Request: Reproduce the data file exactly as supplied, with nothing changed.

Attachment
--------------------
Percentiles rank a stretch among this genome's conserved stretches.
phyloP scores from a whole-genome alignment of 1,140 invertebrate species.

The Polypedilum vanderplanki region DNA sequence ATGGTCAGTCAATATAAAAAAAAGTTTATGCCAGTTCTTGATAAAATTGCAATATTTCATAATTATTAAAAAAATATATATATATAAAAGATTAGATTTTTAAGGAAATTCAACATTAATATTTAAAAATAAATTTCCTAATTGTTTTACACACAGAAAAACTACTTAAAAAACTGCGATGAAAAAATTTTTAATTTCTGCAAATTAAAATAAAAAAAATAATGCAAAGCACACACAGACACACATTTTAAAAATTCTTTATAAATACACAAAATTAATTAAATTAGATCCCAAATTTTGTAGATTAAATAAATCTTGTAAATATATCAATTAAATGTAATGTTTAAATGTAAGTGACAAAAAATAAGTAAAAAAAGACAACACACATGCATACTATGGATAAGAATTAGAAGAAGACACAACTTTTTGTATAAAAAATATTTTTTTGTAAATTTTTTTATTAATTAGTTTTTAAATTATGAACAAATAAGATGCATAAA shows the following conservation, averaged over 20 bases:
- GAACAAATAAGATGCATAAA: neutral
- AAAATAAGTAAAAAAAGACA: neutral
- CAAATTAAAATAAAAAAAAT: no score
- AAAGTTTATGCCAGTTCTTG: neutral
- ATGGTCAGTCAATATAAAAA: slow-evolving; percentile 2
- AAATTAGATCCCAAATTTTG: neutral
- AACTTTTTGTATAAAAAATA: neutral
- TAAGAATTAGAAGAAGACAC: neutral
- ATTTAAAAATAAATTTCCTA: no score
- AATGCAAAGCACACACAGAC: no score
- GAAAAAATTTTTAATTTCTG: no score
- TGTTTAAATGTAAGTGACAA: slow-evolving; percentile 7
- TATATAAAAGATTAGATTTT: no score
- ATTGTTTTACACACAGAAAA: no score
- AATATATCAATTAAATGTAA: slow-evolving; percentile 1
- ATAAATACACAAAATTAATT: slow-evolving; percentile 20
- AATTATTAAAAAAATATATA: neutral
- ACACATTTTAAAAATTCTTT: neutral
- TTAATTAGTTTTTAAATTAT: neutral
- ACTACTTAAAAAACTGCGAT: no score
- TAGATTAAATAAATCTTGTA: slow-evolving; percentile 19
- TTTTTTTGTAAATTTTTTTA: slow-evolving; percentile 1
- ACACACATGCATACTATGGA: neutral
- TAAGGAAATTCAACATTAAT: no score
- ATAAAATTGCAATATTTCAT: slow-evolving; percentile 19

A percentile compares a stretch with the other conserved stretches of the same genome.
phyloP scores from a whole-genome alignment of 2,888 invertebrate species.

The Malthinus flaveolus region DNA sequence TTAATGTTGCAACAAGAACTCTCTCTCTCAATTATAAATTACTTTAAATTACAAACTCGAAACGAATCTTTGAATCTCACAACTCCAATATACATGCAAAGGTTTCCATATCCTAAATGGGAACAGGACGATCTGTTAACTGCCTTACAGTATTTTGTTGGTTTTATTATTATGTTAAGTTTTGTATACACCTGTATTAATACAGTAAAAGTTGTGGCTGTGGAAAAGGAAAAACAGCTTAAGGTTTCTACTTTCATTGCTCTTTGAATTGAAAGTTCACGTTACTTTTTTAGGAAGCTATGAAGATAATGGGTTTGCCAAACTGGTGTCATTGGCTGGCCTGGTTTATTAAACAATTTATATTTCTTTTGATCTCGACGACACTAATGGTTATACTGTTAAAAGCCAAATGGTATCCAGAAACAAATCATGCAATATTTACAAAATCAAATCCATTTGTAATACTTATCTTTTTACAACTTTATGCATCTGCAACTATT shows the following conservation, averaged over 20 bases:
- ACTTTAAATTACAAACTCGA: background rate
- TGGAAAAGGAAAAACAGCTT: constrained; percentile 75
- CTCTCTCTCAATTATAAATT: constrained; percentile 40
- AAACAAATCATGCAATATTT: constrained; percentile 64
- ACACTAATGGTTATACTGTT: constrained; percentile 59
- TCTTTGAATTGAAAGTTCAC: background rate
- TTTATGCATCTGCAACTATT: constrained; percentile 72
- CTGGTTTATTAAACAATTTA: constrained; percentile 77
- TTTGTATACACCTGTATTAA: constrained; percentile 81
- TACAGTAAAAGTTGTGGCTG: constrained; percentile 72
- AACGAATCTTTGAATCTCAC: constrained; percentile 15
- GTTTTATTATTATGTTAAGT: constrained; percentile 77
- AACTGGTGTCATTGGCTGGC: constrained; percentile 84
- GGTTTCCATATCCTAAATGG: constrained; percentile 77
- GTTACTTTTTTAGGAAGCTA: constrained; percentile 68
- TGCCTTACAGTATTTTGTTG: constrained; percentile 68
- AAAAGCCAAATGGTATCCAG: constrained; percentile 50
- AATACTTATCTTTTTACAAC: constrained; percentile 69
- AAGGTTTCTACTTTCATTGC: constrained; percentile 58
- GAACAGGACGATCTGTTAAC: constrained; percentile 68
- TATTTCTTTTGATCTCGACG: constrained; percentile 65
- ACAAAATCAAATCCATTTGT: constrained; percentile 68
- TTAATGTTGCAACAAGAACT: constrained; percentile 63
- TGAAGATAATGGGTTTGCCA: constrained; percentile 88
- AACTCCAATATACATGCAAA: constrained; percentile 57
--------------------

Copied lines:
Percentiles rank a stretch among this genome's conserved stretches.
phyloP scores from a whole-genome alignment of 1,140 invertebrate species.

The Polypedilum vanderplanki region DNA sequence ATGGTCAGTCAATATAAAAAAAAGTTTATGCCAGTTCTTGATAAAATTGCAATATTTCATAATTATTAAAAAAATATATATATATAAAAGATTAGATTTTTAAGGAAATTCAACATTAATATTTAAAAATAAATTTCCTAATTGTTTTACACACAGAAAAACTACTTAAAAAACTGCGATGAAAAAATTTTTAATTTCTGCAAATTAAAATAAAAAAAATAATGCAAAGCACACACAGACACACATTTTAAAAATTCTTTATAAATACACAAAATTAATTAAATTAGATCCCAAATTTTGTAGATTAAATAAATCTTGTAAATATATCAATTAAATGTAATGTTTAAATGTAAGTGACAAAAAATAAGTAAAAAAAGACAACACACATGCATACTATGGATAAGAATTAGAAGAAGACACAACTTTTTGTATAAAAAATATTTTTTTGTAAATTTTTTTATTAATTAGTTTTTAAATTATGAACAAATAAGATGCATAAA shows the following conservation, averaged over 20 bases:
- GAACAAATAAGATGCATAAA: neutral
- AAAATAAGTAAAAAAAGACA: neutral
- CAAATTAAAATAAAAAAAAT: no score
- AAAGTTTATGCCAGTTCTTG: neutral
- ATGGTCAGTCAATATAAAAA: slow-evolving; percentile 2
- AAATTAGATCCCAAATTTTG: neutral
- AACTTTTTGTATAAAAAATA: neutral
- TAAGAATTAGAAGAAGACAC: neutral
- ATTTAAAAATAAATTTCCTA: no score
- AATGCAAAGCACACACAGAC: no score
- GAAAAAATTTTTAATTTCTG: no score
- TGTTTAAATGTAAGTGACAA: slow-evolving; percentile 7
- TATATAAAAGATTAGATTTT: no score
- ATTGTTTTACACACAGAAAA: no score
- AATATATCAATTAAATGTAA: slow-evolving; percentile 1
- ATAAATACACAAAATTAATT: slow-evolving; percentile 20
- AATTATTAAAAAAATATATA: neutral
- ACACATTTTAAAAATTCTTT: neutral
- TTAATTAGTTTTTAAATTAT: neutral
- ACTACTTAAAAAACTGCGAT: no score
- TAGATTAAATAAATCTTGTA: slow-evolving; percentile 19
- TTTTTTTGTAAATTTTTTTA: slow-evolving; percentile 1
- ACACACATGCATACTATGGA: neutral
- TAAGGAAATTCAACATTAAT: no score
- ATAAAATTGCAATATTTCAT: slow-evolving; percentile 19

A percentile compares a stretch with the other conserved stretches of the same genome.
phyloP scores from a whole-genome alignment of 2,888 invertebrate species.

The Malthinus flaveolus region DNA sequence TTAATGTTGCAACAAGAACTCTCTCTCTCAATTATAAATTACTTTAAATTACAAACTCGAAACGAATCTTTGAATCTCACAACTCCAATATACATGCAAAGGTTTCCATATCCTAAATGGGAACAGGACGATCTGTTAACTGCCTTACAGTATTTTGTTGGTTTTATTATTATGTTAAGTTTTGTATACACCTGTATTAATACAGTAAAAGTTGTGGCTGTGGAAAAGGAAAAACAGCTTAAGGTTTCTACTTTCATTGCTCTTTGAATTGAAAGTTCACGTTACTTTTTTAGGAAGCTATGAAGATAATGGGTTTGCCAAACTGGTGTCATTGGCTGGCCTGGTTTATTAAACAATTTATATTTCTTTTGATCTCGACGACACTAATGGTTATACTGTTAAAAGCCAAATGGTATCCAGAAACAAATCATGCAATATTTACAAAATCAAATCCATTTGTAATACTTATCTTTTTACAACTTTATGCATCTGCAACTATT shows the following conservation, averaged over 20 bases:
- ACTTTAAATTACAAACTCGA: background rate
- TGGAAAAGGAAAAACAGCTT: constrained; percentile 75
- CTCTCTCTCAATTATAAATT: constrained; percentile 40
- AAACAAATCATGCAATATTT: constrained; percentile 64
- ACACTAATGGTTATACTGTT: constrained; percentile 59
- TCTTTGAATTGAAAGTTCAC: background rate
- TTTATGCATCTGCAACTATT: constrained; percentile 72
- CTGGTTTATTAAACAATTTA: constrained; percentile 77
- TTTGTATACACCTGTATTAA: constrained; percentile 81
- TACAGTAAAAGTTGTGGCTG: constrained; percentile 72
- AACGAATCTTTGAATCTCAC: constrained; percentile 15
- GTTTTATTATTATGTTAAGT: constrained; percentile 77
- AACTGGTGTCATTGGCTGGC: constrained; percentile 84
- GGTTTCCATATCCTAAATGG: constrained; percentile 77
- GTTACTTTTTTAGGAAGCTA: constrained; percentile 68
- TGCCTTACAGTATTTTGTTG: constrained; percentile 68
- AAAAGCCAAATGGTATCCAG: constrained; percentile 50
- AATACTTATCTTTTTACAAC: constrained; percentile 69
- AAGGTTTCTACTTTCATTGC: constrained; percentile 58
- GAACAGGACGATCTGTTAAC: constrained; percentile 68
- TATTTCTTTTGATCTCGACG: constrained; percentile 65
- ACAAAATCAAATCCATTTGT: constrained; percentile 68
- TTAATGTTGCAACAAGAACT: constrained; percentile 63
- TGAAGATAATGGGTTTGCCA: constrained; percentile 88
- AACTCCAATATACATGCAAA: constrained; percentile 57